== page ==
But then later on that second day in philosophy class as the main guy and owner of the ashram Yogi Ram spoke about how at this stage our minds were probably questioning our very sanity and convincing ourselves that this was a terrible idea and we should get out now, that we shouldn’t listen to it as it was completely normal for the mind to react that way to something so out of its comfort zone, I relaxed a little and found some peace. He said that after the third day it would give up its rant and we would settle in.
He was right we did settle in but it was never comfortable. The routine was grueling and challenging, not to mention the nightly infestation of gigantic bugs in our rooms and our three frog friends that were sitting on the toilet to greet us every morning definitely added to the experience, but at the end of everyday I felt a whole lot stronger. Every day felt like a little win, and we even grew to love the bugs.
On some mornings we took beautiful walks through the mint leaf-covered countryside to watch the sunrise, and through the local villages as well where we were as much a novelty to look at for the locals as they were for us in their third world shacks, dirty torn clothes and curious smiling faces. The kids of the village would follow us up the sides of the mountain as though it were a game and the best fun they had had in ages. They wanted their picture taken and they laughed the whole time. I had really never seen anything like it in my entire life and it was only as I was laying down in shavasana for final relaxation later in the day as I let my mind wander back to what I had experienced walking through those people’s lives that morning, that the extremity of their poverty really hit me. Had I really seen that? It felt surreal when I had walked through it. How could people be living in such extreme circumstances in the same world that I lived in? We aren’t really living in the same world though are we? Or at least we don’t know we are. Yogi Ram’s philosophy lesson on human ignorance rang in my mind. We were ignorant of the world around us and caught in the illusion of our own ego-based material existence. The illusion was crumbling around me more and more. My life at home with all my spoiled wants and worries seemed so completely ridiculous and unimportant on the grand scale of things. But that was my ignorance. I knew better now. And I would have to do better from now on. I could no longer hide beneath the blind fool’s cloak. I knew I would have to use all the knowledge and discipline I was gaining within the walls of this ashram to become a human being worthy of living on this beautiful earth among such beautiful souls.
And they were all beautiful souls, from the little 12 year-old boy Yogis who I made friends with in Khajuraho town and told me of his love of math and dreams for being a doctor one day, to each and everyone of the special people who shared the experience with me and my sister on that course, each on their own journey, sharing their inspiring life stories every evening under the big tree as we drank chai tea with several spoons of sugar to satiate our collective deprived sweet tooth.
The lovely 18 year old Lisa from Germany who seemed far beyond her years and had taken a year to travel all by herself hoping to find companions along the way, the crazy and funny Francesco from Italy who had traveled to 89 countries and brought much comic relief to the heavy month with his hilarious stories and personality and his creation of the production “ashrams got talent” for all our amusement, the beautiful Maureen and Linda from Holland, both in their forties with figures worthy of Hollywood celebrity status and hearts as big as their beaming smiles, and Meena from Mumbai, the oldest and natural mother figure of the group who had been through such turmoil in her life but was so full of wisdom and strength that we all often sat around her listening to her as though she too was a yogi and teacher in the ashram. Every single person we were lucky enough to share the experience with was truly inspiring and amazing. I would mention them all but I think it might add another thousand words to this already lengthy post. Nevertheless, each and everyone of them were incredible and I honestly feel that I learned as much from spending time with them as I did from the equally amazing teachers.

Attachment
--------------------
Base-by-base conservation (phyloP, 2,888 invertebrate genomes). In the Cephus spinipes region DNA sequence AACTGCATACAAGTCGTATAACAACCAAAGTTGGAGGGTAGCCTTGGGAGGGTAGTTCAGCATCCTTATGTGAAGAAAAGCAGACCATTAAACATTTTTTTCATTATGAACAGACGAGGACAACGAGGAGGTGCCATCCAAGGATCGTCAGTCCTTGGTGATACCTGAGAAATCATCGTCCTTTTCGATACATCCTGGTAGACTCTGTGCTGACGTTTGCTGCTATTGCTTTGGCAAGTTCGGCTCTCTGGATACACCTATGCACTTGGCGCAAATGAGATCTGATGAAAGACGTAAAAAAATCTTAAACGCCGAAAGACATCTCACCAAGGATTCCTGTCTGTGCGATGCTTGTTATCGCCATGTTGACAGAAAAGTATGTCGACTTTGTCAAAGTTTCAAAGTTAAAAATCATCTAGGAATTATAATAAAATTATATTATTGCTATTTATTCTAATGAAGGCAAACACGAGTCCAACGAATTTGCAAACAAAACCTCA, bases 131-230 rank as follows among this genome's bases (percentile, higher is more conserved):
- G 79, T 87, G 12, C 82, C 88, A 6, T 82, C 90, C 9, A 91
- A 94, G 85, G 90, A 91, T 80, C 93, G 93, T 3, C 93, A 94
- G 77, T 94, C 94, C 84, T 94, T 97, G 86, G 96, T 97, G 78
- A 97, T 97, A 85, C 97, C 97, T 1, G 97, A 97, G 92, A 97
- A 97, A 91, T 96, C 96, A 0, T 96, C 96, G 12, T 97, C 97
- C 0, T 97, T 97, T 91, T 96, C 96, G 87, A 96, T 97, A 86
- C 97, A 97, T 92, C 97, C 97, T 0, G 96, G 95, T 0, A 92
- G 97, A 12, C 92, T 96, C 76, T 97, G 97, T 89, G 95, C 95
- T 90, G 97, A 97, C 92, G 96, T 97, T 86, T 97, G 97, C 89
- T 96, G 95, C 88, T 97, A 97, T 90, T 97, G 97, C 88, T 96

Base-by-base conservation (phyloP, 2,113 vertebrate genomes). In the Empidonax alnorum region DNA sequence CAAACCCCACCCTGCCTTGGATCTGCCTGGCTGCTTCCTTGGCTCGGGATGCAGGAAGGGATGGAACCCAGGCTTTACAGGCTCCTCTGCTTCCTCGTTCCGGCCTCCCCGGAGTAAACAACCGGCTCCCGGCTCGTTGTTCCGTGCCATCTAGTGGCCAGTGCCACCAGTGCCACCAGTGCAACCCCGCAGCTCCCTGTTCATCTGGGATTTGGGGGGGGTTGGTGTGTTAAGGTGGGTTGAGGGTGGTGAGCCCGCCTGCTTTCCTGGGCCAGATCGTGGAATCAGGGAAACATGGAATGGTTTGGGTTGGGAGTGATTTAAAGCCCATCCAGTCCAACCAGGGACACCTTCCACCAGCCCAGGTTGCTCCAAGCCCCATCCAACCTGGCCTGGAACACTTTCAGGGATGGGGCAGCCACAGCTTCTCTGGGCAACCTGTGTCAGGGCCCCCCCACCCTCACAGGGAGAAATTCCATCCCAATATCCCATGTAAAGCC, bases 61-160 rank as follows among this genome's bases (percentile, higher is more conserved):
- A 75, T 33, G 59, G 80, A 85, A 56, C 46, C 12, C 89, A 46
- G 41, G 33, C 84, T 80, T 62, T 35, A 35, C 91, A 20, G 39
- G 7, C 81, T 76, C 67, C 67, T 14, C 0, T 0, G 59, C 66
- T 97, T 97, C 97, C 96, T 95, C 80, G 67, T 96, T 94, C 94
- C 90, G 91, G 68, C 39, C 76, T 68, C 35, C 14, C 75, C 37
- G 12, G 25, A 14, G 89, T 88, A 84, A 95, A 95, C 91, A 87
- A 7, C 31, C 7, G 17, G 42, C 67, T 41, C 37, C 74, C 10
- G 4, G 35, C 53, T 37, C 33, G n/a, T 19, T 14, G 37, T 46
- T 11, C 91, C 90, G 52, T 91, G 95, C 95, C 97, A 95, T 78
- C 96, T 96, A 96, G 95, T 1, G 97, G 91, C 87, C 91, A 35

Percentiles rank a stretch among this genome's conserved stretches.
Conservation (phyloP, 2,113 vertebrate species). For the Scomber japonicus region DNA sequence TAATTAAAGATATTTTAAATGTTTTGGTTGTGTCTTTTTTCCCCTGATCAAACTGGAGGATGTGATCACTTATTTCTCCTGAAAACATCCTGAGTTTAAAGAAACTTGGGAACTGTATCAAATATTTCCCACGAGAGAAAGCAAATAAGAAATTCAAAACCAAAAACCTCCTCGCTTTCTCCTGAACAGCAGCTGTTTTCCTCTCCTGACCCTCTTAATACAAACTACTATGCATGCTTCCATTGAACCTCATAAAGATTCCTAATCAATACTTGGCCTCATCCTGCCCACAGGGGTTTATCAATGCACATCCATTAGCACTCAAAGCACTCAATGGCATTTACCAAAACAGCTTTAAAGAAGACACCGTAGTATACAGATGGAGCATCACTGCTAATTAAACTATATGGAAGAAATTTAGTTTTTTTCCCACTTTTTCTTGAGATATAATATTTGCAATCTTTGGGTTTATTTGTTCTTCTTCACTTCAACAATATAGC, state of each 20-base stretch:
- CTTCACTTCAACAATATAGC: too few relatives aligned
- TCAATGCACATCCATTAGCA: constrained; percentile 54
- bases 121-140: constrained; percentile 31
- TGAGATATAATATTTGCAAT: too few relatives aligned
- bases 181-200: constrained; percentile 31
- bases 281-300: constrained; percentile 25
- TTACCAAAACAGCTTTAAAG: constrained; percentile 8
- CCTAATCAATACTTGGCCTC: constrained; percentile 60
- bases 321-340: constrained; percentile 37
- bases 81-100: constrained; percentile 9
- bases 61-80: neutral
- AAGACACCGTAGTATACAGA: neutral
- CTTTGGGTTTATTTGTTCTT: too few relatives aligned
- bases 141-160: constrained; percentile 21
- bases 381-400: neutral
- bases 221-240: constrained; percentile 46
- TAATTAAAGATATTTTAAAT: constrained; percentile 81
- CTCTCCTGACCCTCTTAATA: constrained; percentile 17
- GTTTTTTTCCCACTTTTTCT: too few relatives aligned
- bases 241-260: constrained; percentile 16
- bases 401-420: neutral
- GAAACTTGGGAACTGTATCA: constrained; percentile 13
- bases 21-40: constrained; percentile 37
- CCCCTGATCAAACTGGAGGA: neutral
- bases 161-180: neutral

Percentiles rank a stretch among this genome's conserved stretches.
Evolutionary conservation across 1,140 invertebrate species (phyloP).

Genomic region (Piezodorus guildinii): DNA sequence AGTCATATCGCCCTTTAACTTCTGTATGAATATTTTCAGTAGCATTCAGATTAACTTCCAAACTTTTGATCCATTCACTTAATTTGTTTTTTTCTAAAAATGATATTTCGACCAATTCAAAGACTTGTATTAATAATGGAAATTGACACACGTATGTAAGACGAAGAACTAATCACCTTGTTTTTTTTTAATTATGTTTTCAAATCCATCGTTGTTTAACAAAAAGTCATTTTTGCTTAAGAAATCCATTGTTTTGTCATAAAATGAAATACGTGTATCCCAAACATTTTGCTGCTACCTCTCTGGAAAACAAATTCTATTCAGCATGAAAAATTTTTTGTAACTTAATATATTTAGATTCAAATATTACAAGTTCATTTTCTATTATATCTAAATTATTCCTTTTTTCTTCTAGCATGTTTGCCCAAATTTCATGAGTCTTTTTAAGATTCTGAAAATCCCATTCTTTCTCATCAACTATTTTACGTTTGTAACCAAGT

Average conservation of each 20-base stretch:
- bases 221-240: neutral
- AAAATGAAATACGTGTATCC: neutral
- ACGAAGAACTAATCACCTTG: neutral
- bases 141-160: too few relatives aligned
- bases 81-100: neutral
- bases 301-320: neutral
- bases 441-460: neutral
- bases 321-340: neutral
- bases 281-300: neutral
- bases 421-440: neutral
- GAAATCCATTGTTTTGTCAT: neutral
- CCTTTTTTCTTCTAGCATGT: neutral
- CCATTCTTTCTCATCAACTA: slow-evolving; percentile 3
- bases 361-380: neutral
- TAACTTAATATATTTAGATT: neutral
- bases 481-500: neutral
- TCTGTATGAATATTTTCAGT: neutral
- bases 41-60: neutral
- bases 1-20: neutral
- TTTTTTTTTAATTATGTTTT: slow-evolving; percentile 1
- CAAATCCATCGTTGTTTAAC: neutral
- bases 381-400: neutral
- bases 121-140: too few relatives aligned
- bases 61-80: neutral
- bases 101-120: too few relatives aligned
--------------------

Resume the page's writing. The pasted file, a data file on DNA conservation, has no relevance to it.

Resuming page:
I may sound like im gushing and perhaps being overly dramatic with my explanation of how wonderful the whole thing was but I promise you I’m not. Was it incredibly difficult? … yes of course, were some tears shed?… sure. But when on the last day, I was able to fully stand on my head, unassisted (something I never imagined in my life time I would be able to do) I realized I had broken boundaries in my mind of all kinds that month that I would never allow myself to have again. And when we headed back to the airport with our certificates in hand, we were all equally as happy for it to be over, as we were sad to leave each other. And I was proud. I was proud of myself. I had done it. We had done it. And it was maybe my biggest accomplishment to date.
We are all so much stronger and more powerful than we even realize. Yoga holds so much more for me now than it ever did. The philosophy, the practice, is not just some trendy new workout as some might believe. It’s a boundary breaker. An empowering tool to help us realize the divine beings that we are. We really can achieve anything. It took 30 days of terribly bland food, and such physical exhaustion to where I felt like an 80 year old woman by the end of it, but my soul felt new. My mind felt new. I had created new beliefs and no boundaries. I left India with quite a heavy heart but I already know I’m returning. Its an incredible, special and beautiful country and one worthy of everyone’s attention.
And though it was sad to see all the lovely traveling souls set off in different directions from the ashram on the final day, I’m also excited to see where life takes each and every one of them.
So to finish up all I can tell you is push yourself outside your comfort zone, explore your limits and boundaries and push past them because you can, don’t wait until your 40 (or just older than you are now) to do the things you can just as well do today, and don’t get so attached to everything, enjoy it for the moment but know that it too shall pass. Nothing is permanent, only the soul, so work on that and make it the best you possibly can.
Oh and everyone should learn to stand on their head 😉
Namaste my lovely friends,